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Sorption Behavior and Prediction of Tetracycline on Sediments from the Yangtze Estuary and Its Coastal Areas

School of Chemistry and Chemical Engineering, Nanjing University of Science and Technology, Nanjing 210094, China
Nanjing Center, China Geological Survey, Nanjing 210016, China
East China Geological Science and Technology Innovation Center, Nanjing 210016, China
East China (Jiangsu) Public Technology Service Center of Environmental Geological Testing, Nanjing 210016, China
Author to whom correspondence should be addressed.
These authors contributed equally to this work.
Water 2023, 15(4), 671;
Submission received: 14 January 2023 / Revised: 1 February 2023 / Accepted: 3 February 2023 / Published: 8 February 2023
(This article belongs to the Special Issue Advances in Coastal Geomorphology, Morphodynamics and Sedimentology)


Sediments represent the major sink of antibiotics in aquatic systems. However, few studies have proposed effective models that can predict the adsorption capacity of sediments through their physicochemical parameters. Here, 49 sediment samples were collected from different locations in the Yangtze Estuary and its adjacent coastal areas. The sediments were characterized, and their adsorption behavior towards tetracycline (TC) was investigated. It was found that both the Langmuir and Freundlich models fit the TC adsorption data well, and the sediments in the mud area showed the highest adsorption capacity. Subsequently, through correlation analysis for the adsorption coefficients and physicochemical parameters of sediments, 11 models were established to predict the adsorption coefficients (Kd), in which clay and cation exchange capacity played significant roles. When the salinity was increased from 0 to 32.79‰, the Freundlich adsorption coefficient (Kf) of TC for most sediments was reduced by more than75% (except sediment C6). Therefore, the methods provided herein can be helpful in predicting the sorption behavior of antibiotics with similar structures toward TC by sediments in this region.

1. Introduction

Antibiotics are widely used in human healthcare and animal agriculture. Due to the continuous development of agriculture and aquaculture, antibiotic abuse has resulted in large emissions of antibiotics into the environment [1,2]. In recent years, numerous antibiotics have been detected in different environmental compartments, including rivers [3,4], drinking water [5], soil [6], and sediments [7,8,9]. With the in-depth understanding of the environmental hazards of antibiotics, it has been widely accepted that excessive antibiotic discharge into the environment may induce the development of bacterial-resistant genes [10,11], which pose great threats toward humans and other creatures in the environment.
Among various antibiotics, Tetracycline compounds (TCs) are a globally used veterinary antibiotic used to improve growth rate and feed efficiency [1]. The usage of TCs in China was about 12,000 tons in 2013, representing 7.41% of the total antibiotics usage in that year [2]. Therefore, tetracycline residues are most commonly detected in major rivers, seas and sediments in China [12]. For instance, the concentration of TC in the sediments of Pearl River was detected with a median concentration of 4.97 ng/g, which was higher than that of other rivers, including the Yellow River and Liao River, due to the extensive usage of TC in aquaculture and the high adsorption capability of sediments toward TC in the Pearl River [12]. Adsorbed TCs in sediments are often not easily affected by common degradation processes, and their persistence in water environments often results in significant antibiotic accumulation. Therefore, the ecological risk of TCs in sediments cannot be ignored.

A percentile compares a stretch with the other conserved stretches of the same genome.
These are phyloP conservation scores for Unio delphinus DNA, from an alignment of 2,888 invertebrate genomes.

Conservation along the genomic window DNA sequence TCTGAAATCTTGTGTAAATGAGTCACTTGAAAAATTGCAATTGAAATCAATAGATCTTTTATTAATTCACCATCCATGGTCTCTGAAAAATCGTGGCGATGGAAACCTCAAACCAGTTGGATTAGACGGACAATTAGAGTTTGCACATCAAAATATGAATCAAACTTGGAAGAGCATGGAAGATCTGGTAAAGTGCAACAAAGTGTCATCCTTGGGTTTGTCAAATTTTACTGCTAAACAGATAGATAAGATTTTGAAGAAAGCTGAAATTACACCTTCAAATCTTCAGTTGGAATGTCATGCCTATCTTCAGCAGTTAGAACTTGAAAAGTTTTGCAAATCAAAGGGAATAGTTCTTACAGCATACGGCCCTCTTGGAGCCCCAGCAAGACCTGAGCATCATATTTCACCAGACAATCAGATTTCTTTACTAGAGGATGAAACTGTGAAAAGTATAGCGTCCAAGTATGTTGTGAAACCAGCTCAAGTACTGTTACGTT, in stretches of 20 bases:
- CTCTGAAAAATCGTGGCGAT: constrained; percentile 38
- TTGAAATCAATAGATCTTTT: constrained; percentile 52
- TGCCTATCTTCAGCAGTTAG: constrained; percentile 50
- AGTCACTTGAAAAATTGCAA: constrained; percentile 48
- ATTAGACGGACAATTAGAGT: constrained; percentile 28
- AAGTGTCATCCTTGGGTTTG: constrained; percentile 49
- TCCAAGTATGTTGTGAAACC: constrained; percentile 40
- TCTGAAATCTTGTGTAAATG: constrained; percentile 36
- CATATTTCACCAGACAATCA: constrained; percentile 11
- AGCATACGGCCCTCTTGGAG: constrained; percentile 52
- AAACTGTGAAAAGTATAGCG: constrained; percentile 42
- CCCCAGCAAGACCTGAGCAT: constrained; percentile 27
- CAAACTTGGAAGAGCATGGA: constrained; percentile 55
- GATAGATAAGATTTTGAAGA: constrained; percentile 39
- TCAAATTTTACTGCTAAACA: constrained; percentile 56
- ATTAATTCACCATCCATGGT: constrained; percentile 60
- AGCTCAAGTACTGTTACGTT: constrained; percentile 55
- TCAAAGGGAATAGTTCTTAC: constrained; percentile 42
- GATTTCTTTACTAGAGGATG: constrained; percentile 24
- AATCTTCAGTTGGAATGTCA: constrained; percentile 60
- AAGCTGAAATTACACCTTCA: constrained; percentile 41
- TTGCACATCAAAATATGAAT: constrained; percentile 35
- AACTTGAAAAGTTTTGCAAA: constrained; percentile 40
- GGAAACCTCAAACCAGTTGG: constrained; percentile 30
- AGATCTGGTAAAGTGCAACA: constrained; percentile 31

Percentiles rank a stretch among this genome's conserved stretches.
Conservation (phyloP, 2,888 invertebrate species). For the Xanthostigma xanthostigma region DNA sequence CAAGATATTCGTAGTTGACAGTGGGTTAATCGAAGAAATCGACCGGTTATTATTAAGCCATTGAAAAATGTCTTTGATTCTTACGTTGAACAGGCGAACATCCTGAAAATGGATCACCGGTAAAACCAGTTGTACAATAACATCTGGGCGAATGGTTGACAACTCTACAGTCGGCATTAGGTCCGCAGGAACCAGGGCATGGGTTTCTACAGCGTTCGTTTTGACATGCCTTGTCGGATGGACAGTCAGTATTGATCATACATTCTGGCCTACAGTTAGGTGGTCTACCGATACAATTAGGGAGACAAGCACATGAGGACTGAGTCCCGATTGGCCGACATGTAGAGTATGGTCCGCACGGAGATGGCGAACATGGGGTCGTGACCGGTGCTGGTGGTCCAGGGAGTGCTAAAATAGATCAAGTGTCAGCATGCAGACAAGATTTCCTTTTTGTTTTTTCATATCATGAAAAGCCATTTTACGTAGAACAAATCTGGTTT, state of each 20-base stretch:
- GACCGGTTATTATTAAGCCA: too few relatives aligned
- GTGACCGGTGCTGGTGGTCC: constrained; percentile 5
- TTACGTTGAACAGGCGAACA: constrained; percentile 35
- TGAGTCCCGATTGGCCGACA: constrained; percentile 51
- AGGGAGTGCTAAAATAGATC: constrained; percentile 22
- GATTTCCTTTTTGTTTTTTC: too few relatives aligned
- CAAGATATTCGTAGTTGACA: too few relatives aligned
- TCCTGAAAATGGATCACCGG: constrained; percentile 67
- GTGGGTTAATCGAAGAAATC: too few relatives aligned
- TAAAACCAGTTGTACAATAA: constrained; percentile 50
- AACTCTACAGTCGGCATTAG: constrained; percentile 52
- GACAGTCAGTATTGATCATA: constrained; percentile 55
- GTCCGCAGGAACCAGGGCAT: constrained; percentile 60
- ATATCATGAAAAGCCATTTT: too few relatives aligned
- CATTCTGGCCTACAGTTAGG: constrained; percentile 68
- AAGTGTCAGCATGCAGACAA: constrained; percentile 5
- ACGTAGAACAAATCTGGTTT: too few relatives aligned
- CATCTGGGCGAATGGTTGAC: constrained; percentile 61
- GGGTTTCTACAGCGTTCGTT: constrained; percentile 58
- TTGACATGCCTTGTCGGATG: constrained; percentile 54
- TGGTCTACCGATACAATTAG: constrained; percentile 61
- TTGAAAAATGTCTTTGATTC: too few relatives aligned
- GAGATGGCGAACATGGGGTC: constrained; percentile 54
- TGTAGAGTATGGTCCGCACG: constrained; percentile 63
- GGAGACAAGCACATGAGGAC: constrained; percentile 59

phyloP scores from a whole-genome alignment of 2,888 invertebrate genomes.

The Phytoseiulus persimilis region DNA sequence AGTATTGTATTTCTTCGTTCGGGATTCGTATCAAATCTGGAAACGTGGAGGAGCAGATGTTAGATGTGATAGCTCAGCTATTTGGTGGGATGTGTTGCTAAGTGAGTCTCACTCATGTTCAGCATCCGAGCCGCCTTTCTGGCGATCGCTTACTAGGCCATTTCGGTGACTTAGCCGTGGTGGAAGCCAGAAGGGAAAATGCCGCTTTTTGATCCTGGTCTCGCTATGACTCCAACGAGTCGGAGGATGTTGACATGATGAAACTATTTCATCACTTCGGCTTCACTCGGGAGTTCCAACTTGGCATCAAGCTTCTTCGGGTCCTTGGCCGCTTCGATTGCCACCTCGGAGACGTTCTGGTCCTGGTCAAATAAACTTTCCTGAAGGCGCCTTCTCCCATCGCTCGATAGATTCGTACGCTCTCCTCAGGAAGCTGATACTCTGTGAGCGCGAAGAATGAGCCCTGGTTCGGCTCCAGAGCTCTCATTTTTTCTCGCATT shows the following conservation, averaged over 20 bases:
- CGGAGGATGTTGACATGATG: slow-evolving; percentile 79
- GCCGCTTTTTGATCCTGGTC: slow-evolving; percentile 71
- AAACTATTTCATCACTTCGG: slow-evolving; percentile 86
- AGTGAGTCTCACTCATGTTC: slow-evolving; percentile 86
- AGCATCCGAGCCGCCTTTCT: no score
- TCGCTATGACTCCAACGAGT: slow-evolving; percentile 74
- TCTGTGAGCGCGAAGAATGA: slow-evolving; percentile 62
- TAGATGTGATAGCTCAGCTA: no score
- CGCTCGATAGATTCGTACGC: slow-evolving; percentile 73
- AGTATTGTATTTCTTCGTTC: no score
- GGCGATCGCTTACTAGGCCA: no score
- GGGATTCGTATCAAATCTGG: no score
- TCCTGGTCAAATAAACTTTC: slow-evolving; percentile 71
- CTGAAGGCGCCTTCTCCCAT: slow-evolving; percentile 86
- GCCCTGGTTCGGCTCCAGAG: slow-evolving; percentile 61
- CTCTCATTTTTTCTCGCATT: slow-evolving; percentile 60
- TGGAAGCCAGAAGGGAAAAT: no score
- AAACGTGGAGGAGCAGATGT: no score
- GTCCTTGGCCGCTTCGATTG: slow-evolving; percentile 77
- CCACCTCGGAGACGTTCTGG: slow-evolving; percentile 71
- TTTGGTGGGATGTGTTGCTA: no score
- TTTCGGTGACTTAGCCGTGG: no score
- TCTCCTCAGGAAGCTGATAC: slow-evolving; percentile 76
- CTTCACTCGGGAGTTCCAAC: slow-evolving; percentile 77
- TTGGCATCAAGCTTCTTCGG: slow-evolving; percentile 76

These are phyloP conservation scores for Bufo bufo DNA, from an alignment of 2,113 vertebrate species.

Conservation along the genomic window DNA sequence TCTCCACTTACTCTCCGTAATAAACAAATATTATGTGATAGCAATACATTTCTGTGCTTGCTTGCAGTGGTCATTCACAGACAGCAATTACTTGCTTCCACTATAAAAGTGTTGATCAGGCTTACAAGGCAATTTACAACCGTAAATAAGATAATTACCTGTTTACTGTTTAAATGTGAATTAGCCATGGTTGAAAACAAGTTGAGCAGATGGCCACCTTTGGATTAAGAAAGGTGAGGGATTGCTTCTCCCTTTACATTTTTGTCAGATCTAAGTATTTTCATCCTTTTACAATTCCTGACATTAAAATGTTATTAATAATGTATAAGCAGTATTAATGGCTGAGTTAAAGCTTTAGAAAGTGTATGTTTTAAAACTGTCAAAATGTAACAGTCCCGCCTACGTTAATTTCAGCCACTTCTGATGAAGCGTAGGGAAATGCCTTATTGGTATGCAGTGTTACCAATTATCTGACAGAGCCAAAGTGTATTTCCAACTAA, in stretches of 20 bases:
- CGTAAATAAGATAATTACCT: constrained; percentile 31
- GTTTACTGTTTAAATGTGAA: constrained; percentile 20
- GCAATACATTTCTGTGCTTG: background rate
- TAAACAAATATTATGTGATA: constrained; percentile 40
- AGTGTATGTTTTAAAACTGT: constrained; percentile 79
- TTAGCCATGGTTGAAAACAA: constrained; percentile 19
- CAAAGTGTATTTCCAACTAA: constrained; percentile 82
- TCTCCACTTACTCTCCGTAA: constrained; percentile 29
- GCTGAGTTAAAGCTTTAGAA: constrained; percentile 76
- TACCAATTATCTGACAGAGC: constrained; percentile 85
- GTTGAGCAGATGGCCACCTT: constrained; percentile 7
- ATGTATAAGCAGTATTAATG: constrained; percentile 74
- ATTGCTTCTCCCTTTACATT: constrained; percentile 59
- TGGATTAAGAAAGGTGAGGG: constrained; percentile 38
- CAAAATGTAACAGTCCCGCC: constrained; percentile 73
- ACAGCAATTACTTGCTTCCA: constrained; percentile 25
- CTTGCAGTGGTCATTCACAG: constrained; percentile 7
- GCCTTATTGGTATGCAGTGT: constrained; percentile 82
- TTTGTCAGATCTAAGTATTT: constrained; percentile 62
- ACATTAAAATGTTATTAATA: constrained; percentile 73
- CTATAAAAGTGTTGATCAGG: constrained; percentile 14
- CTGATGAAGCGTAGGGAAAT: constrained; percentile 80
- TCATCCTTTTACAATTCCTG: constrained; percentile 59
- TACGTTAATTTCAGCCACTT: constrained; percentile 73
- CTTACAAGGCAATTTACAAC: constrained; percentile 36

The distribution behaviors of TCs between the water and solid phases are often characterized by adsorption coefficients (Kd values) to facilitate the comparison of different adsorbents [13]. Conde-Cid et al. [14] found that Kd displays a wide order of magnitude range (102 < Kd < 105 L/kg) in different soils/sediments via data compilation. The reason for this phenomenon is that the physical and chemical properties of sediments vary in organic carbon (OC) content, cation exchange capacity (CEC), texture, pH, clay content, free/crystalline oxide content or environmental conditions (i.e., salinity, pH, ionic strength, temperature and flow rate). For example, the Kd of eight sediments in Taihu Lake China was determined to be 1600–15,400 L/kg, and the sediment with the highest CEC and organic carbon content in East Tai Lake showed the strongest sorption capacity [15]. Sassman and Lee [16] found that soils with a low pH and high CEC in the USA exhibited a Kd as high as 312,447 L/kg. Li et al. [17] found that soil with a high pH and low organic matter content exhibits a lower Kd value of just 154 L/kg. Furthermore, the sorption of TC and oxytetracycline on marine sediments was found to be decreased along with the increase in pH and salinity [18,19]. Based on the experimental results, several models have been built to predict the adsorption capacity of sediments toward antibiotics [20,21]. However, due to the limited number of samples collected, the models only consider a limited number of sediment parameters. Therefore, developing a statistical model based on largely increased samples to cover as many sediment parameters as possible is of great value to improve the accuracy of predicting TC adsorption behavior.